While many are able to revert to working from the safety of their home, care providers are on the front line of the COVID-19 pandemic.
With outbreaks in care homes across Britain, staff are fighting a daily battle in caring for the elderly and vulnerable. Amidst the usual stressors, those within the sector are now facing a critical shortage of personal protective equipment (PPE), high levels of absenteeism and the difficult challenge of keeping morale high at a time of unrelenting pressure.
By Nick Wilson, Director of Health & Safety Services
Unsurprisingly, many care workers fear coming into work due to the risk of contracting the virus and taking it home. At the same time, they are the ones trying to hold other families together, dealing with distressed relatives who are anxious about their loved ones. All of this can take an enormous toll on a person’s mental health.
From a health and safety point of view, your first priority will be to prevent anyone within your facility from contracting the disease. With the level of infections on the rise within the care setting, risk assessment has never been so imperative to ensuring the safety of staff, contractors, visitors and residents.
The importance of risk assessment
COVID-19 is a hazard, and as with any hazard in the workplace, it needs to be eliminated where possible. Unfortunately, care providers are not in a position to eradicate the disease – but you can put control measures in place to reduce the risk of it spreading.
In practical terms, this means ensuring that standard operating procedures are in place to deal with individual residents who are suspected or confirmed to have COVID-19, as well as implementing appropriate infection control precautions to protect staff and residents. Care homes will have already taken such measures at the beginning of the outbreak, so it is now a case of diligently reviewing these on a regular basis as new information comes to light.
As a health and safety practitioner, my team and I are advising those within the care sector on a daily basis. Our advice centres around risk assessment and, within this, we are directing care providers to:
- Identify biological risks. This will assist in ensuring your infection control policy is fit for purpose and highlight any areas where additional control measures are required.
- Identify where and how to apply social distancing rules and reduce close interactions. Examples may include only permitting contractors by appointment, restricting movements to parts of the home, and setting up PPE stations outside residents’ rooms.
- Undertake documented daily monitoring of employees for signs and symptoms of the virus. This is one of the most effective ways to prevent the virus spreading as it will stop it from entering the home in the first place via employees.
Mental health implications
Of course, while you are busy implementing physical controls to keep people safe, it is essential not to overlook the mental health implications that all of this may have. Working in the care sector is pressure-filled at the best of times, with enormous physical and mental demands. Add in the fear and management of a biological hazard from a global pandemic, and the result is likely to be an intensely stressful working environment.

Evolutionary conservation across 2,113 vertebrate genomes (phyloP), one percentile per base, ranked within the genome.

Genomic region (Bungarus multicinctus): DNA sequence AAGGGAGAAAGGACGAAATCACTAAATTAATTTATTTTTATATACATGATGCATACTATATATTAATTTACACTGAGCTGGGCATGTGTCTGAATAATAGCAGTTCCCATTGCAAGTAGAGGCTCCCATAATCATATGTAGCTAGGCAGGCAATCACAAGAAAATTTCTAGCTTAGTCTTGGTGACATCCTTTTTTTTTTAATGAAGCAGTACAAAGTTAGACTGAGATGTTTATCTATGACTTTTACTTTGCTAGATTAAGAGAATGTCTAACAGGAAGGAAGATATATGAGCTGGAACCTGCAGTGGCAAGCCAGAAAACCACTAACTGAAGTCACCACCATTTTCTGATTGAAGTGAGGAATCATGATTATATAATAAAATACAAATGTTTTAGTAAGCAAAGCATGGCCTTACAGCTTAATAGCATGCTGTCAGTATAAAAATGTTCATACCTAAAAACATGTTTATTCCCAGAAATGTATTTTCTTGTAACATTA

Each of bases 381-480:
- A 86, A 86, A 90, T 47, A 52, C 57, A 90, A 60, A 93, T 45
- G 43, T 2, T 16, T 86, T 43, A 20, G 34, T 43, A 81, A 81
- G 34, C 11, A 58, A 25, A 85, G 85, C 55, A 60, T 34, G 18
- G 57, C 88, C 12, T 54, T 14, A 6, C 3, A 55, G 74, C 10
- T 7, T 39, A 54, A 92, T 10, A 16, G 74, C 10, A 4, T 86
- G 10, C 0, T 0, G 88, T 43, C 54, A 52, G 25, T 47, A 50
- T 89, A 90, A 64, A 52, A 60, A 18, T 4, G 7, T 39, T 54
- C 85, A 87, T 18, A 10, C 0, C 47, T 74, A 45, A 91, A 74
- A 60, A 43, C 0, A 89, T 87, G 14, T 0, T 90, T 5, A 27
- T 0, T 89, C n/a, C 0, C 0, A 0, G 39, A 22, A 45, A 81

Unfortunately, staff now face a number of new, extraordinary pressures, not least the ongoing concerns over PPE provisions, the need to keep up with ever-changing government guidance, and tremendous responsibility for people’s health while being anxious about their own. While you cannot eliminate all fears, support staff by:
- Encouraging them to express concerns and offering reassurance. This can be as simple as a five-minute chat over a cup of coffee, or a thank you.
- Encouraging managers not to be too task-focused – ask staff how they are and be interested. Life is messy and unpredictable right now, so be the outlet people need.
- Minimising distractions, as we all work better when focused. Try not to overload staff with information – stick to the facts. Arrange for bigger, more complicated tasks to be done in the morning where possible.
- Making sure staff have time to eat and take a break. If possible, provide lunch for your staff so that they can spend their home time resting and with their families. Consider assigning staff a lunch buddy to reduce feelings of isolation or anxiety.
- Signposting staff to external support, such as Mind, Anxiety UK, the Mental Health Foundation or your own counselling provider.
This is an unprecedented situation and will test UK care providers to their limits – but with the bravery, courage and strength that those within the sector have already shown, we will come out the other side.
Supporting the Care sector through COVID-19
At Ellis Whittam, we understand that care providers are doing their best to navigate through the current pandemic with limited direction. To help you get the answers you need, we’ve created a Coronavirus Advice Hub, where you can find a range of free guidance notes and document templates, including a care-specific risk assessment tailored to your activities and the particular COVID-19 risks you face.